Dogs & Humans Can Estimate a Dogs Size By His Growl
Dogs have a diverse vocal communication system, and studies have found that they’re capable of meaningful communication with not only other dogs, but with humans as well.
If you live with a dog chances are you’re quite familiar with their different barks. And research has found we’re pretty good at deciphering the difference in meaning behind those barks, at least when it comes to our own dogs.
But what about growling? How much information can we get from one single growl?
Dogs & Humans Estimate a Dogs Size By His Growl
Research has found that dogs are definitely able to determine the size of a dog based on his growl alone. And a similar study found that humans have the same ability.
In the study on dogs estimating size, the subjects were sat down next to their owners. The audio of growls, from dogs of different sizes, was played. Different images would be displayed in front of the dogs — different sized dogs, a cat, or a triangle.
When the growl from a big dog was played the dogs would stare at the photo of the larger dog for an extended period of time. When the small dog’s growl was played they’d stare at the smaller dog.
To check for accuracy the images of a triangle or cat were also shown, and the dogs showed no visual preference. They’d just look off to the left – showing their previously found hemispheric preference when confronted with the unfamiliar.
The results showed that dogs look sooner and longer at the dog picture matching the size of the caller. No such preference was found with any of the control stimuli, suggesting that dogs have a mental representation of the caller when hearing its vocalization. – Plos One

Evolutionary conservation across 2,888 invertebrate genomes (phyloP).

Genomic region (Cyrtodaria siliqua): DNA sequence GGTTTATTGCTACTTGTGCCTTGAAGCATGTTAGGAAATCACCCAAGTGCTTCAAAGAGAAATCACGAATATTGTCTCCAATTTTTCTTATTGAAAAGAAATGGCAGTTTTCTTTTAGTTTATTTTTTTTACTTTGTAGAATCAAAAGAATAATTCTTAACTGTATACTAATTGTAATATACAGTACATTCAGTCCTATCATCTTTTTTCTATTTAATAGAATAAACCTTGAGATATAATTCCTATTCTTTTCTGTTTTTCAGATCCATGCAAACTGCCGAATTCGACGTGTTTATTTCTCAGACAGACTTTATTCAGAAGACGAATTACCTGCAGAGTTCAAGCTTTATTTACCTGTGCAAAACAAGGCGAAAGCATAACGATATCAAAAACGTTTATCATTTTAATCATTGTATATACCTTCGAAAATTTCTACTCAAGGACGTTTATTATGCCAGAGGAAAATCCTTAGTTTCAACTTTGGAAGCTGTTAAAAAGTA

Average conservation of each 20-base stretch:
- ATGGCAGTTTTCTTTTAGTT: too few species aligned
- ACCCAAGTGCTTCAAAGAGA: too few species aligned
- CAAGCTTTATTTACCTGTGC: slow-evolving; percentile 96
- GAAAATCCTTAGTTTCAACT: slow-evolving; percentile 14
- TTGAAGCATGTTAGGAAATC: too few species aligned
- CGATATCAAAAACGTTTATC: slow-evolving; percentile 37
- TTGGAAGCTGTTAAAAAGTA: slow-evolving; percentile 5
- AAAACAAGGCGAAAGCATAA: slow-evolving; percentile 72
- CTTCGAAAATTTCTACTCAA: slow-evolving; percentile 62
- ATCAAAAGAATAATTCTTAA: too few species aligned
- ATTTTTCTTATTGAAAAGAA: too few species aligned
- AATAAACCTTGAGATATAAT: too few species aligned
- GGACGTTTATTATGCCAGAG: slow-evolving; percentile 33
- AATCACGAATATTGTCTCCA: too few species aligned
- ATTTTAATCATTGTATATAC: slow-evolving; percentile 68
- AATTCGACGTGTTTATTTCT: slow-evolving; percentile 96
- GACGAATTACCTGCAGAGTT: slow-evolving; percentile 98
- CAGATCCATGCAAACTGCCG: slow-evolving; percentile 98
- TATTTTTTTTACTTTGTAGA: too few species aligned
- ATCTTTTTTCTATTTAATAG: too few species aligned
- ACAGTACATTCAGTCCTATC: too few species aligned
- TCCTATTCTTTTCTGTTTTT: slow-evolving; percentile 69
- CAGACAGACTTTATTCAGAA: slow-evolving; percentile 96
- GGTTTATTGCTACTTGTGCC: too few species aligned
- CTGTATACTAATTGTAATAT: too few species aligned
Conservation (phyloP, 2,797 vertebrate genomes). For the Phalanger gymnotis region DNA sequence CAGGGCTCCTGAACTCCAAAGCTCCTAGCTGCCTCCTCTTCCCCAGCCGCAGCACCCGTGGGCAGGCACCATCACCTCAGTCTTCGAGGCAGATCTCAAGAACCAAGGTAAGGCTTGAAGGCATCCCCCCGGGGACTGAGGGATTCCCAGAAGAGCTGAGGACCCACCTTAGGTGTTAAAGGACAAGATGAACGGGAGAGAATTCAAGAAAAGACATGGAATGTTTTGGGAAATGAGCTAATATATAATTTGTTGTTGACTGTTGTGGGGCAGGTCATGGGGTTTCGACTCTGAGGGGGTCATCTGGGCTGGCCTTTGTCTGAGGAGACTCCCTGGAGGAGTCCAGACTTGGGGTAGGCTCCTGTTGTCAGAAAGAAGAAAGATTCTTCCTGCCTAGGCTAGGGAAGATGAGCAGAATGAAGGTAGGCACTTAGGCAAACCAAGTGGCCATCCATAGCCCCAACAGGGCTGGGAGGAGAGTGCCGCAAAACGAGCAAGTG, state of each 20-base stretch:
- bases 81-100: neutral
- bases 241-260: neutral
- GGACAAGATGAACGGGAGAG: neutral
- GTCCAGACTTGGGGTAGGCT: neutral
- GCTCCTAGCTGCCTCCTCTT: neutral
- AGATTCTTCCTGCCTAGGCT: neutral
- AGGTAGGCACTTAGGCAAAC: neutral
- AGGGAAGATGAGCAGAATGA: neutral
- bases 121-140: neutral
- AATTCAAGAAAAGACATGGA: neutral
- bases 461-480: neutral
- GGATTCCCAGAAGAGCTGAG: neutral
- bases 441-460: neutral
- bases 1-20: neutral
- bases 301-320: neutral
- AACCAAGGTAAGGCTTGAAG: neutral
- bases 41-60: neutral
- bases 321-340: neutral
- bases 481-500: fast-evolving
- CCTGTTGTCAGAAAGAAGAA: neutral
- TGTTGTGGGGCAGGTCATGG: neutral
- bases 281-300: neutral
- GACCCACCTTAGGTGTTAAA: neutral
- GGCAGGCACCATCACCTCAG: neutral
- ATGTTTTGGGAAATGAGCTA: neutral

When a dog is growling he’s not lying about his size, and that determination helps dogs make the determination on whether to confront the other or step away.
This study not only found that dogs are able to determine a dog’s size based on his growl, but that they’re able to match images with the correct audio representation. This complex cognitive ability was previously own shown in primates.
Dogs Show a Left/Right Preference, Just Like Humans
Other research has shown that dogs have a left/right preference when it comes to being confronted with familiar vs unfamiliar settings. When faced with something unknown they tend to wag their tail to the left, while in familiar settings it wags to the right. In the growl study dogs that were shown images of cats or triangles, photos that didn’t match the noise they were hearing, looked to the left.
Dogs that were shown a cat’s image while listening to the growl generally looked to the left—a reaction that supports other studies suggesting that dogs look to the left when they encounter something new and unexpected. – Science News
Can You Decipher A Dog’s Vocalizations?
In studies humans (adults and children equally) are able to guess a dog’s emotional state by his bark above chance level. And that accuracy increases in experiments performed with a familiar dog. When it comes to growls we’re not quite as good as our canine companions, at least not when it comes to deciphering the meaning.
Not surprisingly dogs are much better at deciphering the vocalizations of other dogs. Like us they can guess a dog’s size by his growl, but they also know the meaning behind it. Here’s a look at what happens when dogs are confronted with three growls that have different meanings:
How Well Do You Know Your Dog’s Barks?
It’s amazing how many different sounds Laika makes, and how much information I can get from one simple sound. I can tell when she’s on alert, when she’s excited, and I always recognize the “I’m grumbling – not barking sound” she gives off after I tell her to quiet down.
How many of your dogs barks can you recognize? Is it easy to tell what sort of mood they’re in from vocalizations alone?